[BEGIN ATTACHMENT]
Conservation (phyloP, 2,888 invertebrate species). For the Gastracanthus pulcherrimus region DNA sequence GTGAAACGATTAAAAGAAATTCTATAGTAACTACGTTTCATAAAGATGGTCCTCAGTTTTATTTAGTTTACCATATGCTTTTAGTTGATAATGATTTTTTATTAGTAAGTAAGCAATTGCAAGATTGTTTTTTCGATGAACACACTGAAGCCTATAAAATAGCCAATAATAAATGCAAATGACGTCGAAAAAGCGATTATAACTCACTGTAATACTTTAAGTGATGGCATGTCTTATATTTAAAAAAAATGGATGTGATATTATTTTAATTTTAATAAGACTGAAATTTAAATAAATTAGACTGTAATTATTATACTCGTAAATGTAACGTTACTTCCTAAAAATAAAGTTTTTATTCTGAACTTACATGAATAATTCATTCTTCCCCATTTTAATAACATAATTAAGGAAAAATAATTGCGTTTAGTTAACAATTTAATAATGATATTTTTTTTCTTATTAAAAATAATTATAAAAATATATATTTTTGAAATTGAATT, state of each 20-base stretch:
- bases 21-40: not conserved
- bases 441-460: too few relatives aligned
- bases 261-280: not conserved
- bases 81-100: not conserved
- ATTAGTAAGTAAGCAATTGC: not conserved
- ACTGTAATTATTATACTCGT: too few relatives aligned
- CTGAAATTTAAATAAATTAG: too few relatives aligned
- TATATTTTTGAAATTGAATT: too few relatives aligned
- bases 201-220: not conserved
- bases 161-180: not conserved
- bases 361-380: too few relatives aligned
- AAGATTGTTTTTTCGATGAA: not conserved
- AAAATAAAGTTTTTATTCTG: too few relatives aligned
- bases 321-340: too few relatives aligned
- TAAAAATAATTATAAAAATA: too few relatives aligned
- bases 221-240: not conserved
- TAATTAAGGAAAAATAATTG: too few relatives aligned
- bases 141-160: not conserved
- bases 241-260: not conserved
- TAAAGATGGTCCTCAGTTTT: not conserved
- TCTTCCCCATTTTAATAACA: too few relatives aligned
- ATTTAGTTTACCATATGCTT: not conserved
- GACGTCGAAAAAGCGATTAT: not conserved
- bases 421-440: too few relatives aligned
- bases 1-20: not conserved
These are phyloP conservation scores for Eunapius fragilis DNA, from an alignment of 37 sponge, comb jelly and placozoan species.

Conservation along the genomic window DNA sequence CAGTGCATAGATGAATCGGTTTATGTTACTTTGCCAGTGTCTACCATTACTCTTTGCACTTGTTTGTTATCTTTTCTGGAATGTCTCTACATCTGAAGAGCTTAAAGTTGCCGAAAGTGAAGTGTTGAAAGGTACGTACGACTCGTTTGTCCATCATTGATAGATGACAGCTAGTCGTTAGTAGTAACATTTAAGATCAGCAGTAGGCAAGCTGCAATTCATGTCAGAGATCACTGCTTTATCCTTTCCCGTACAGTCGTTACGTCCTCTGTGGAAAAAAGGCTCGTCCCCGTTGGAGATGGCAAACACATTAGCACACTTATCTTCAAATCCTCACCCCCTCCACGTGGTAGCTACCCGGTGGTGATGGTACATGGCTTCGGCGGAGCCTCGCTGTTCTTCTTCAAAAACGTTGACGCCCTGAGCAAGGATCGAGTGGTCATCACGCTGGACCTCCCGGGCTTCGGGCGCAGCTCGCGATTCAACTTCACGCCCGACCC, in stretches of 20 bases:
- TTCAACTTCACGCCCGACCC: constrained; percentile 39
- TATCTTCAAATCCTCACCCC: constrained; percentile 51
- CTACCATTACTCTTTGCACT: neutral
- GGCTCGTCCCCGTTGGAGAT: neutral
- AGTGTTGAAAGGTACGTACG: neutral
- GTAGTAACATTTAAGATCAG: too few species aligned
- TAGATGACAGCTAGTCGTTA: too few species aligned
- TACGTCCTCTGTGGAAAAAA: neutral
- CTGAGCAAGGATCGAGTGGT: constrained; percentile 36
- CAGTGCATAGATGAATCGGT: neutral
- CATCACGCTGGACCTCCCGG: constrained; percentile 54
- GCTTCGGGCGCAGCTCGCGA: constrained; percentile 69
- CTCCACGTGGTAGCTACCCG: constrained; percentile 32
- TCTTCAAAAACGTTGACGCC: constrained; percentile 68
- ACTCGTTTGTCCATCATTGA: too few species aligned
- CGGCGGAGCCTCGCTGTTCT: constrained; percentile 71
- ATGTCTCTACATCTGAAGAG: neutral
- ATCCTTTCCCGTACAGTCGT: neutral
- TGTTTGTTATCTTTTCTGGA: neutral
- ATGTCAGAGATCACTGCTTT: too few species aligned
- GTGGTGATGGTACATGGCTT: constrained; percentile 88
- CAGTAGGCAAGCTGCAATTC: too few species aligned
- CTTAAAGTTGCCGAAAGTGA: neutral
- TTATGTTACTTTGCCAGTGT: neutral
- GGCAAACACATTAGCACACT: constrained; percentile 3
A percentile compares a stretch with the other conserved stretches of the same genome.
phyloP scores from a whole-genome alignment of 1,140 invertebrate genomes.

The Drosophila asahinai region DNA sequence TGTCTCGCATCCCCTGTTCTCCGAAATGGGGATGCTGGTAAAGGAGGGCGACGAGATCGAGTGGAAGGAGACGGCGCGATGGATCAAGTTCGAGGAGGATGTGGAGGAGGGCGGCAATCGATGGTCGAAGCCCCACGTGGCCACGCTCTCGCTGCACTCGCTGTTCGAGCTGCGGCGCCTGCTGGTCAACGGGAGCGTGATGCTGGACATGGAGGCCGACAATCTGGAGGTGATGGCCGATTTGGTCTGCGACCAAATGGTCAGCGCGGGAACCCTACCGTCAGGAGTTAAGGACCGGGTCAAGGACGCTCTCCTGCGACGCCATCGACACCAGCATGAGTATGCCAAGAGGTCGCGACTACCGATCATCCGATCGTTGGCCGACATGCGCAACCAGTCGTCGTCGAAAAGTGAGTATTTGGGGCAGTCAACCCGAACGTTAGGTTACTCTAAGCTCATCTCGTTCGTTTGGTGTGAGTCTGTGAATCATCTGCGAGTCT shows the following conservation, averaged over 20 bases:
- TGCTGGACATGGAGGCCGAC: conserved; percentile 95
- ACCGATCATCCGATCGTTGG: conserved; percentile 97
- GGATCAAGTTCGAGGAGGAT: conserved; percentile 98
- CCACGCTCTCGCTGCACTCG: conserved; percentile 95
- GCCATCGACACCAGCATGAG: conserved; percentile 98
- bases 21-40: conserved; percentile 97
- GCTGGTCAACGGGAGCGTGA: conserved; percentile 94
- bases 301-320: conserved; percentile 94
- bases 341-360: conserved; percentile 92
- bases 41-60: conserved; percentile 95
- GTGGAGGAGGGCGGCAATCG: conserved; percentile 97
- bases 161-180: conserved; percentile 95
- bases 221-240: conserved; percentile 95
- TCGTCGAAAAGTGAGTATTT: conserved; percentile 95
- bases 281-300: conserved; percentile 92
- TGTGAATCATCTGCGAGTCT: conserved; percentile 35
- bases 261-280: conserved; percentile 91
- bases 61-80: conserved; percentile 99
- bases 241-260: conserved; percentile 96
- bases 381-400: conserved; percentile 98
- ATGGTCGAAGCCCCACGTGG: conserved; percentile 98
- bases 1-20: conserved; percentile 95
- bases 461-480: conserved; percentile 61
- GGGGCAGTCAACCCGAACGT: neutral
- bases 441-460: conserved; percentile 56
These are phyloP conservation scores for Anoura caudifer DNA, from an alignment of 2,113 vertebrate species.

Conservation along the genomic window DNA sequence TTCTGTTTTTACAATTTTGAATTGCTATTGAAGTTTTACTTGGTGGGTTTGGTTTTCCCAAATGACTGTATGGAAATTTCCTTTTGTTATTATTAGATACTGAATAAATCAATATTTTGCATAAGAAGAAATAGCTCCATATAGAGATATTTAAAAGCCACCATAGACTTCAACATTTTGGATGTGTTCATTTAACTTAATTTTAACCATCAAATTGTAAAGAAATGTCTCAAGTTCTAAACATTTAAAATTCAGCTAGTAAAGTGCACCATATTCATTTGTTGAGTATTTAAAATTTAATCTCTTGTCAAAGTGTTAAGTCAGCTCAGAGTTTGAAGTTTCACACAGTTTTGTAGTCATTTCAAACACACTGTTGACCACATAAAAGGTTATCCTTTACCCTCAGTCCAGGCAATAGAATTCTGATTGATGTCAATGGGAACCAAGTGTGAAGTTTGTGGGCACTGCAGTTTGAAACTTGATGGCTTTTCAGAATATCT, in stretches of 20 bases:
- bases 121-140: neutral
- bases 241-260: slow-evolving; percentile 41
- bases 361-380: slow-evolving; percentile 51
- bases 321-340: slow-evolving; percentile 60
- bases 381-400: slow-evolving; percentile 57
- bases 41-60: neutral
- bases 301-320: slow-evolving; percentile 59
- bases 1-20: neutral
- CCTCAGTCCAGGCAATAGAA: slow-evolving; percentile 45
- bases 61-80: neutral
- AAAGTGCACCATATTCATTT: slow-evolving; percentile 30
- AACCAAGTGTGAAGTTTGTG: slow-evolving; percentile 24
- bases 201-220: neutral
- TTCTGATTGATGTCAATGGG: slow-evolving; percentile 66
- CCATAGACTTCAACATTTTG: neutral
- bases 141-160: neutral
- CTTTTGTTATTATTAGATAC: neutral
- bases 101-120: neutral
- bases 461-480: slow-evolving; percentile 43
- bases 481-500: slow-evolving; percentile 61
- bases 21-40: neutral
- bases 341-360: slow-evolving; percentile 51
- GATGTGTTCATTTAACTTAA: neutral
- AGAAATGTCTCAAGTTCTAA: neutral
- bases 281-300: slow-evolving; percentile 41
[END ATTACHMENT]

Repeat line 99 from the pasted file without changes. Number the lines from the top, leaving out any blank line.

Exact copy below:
- bases 141-160: neutral